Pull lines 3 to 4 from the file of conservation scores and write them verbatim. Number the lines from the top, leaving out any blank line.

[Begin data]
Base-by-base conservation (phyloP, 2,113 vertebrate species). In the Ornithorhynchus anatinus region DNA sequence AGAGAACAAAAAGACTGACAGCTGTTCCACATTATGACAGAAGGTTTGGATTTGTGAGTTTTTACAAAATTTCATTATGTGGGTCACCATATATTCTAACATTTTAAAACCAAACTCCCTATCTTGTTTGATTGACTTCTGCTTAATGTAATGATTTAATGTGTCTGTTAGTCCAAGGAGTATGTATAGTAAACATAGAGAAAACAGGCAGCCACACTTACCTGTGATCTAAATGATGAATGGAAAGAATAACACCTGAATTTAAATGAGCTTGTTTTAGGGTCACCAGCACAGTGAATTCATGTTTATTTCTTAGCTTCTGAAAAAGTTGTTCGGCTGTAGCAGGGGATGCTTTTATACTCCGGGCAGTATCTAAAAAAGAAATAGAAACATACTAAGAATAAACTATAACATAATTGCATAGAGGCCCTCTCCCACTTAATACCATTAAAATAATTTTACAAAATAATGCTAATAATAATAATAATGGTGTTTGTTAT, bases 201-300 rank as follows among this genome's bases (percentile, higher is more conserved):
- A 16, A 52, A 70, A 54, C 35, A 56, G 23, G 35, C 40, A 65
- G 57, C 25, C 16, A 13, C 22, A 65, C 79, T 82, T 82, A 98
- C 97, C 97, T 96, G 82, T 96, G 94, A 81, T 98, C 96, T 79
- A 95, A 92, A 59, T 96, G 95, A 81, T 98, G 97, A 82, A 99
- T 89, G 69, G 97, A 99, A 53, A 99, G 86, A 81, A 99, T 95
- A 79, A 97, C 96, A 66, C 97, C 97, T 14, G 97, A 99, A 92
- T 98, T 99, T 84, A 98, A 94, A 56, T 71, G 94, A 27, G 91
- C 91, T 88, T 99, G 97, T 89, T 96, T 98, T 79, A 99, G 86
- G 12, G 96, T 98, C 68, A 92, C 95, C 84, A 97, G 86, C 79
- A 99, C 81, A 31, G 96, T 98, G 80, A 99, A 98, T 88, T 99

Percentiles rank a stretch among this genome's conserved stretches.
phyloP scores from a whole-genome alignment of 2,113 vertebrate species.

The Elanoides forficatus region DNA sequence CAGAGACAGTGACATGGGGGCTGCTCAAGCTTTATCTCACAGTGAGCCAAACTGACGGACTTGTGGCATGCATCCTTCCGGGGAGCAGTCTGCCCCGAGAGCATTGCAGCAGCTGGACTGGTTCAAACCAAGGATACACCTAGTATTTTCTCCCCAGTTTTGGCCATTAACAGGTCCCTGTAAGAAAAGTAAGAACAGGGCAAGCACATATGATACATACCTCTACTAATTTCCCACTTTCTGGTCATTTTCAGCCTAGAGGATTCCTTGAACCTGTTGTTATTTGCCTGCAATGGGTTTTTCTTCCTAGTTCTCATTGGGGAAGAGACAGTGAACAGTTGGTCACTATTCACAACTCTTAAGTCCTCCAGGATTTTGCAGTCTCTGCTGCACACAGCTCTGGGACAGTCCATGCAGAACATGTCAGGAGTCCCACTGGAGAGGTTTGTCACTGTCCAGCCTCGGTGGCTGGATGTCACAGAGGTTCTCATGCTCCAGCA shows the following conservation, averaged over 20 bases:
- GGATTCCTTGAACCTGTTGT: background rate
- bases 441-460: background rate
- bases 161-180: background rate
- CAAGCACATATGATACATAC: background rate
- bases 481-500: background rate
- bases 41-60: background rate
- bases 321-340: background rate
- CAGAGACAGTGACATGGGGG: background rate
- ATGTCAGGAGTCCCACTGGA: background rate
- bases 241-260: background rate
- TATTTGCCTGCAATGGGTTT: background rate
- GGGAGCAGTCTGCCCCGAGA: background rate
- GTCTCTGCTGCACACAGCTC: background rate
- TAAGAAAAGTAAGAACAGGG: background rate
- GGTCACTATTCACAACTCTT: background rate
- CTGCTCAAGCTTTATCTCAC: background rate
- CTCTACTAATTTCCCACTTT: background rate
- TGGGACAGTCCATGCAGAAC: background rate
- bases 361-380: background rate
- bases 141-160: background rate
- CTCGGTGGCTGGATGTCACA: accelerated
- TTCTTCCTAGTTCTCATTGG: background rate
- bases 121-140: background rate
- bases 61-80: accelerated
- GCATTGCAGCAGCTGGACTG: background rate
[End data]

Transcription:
- G 57, C 25, C 16, A 13, C 22, A 65, C 79, T 82, T 82, A 98
- C 97, C 97, T 96, G 82, T 96, G 94, A 81, T 98, C 96, T 79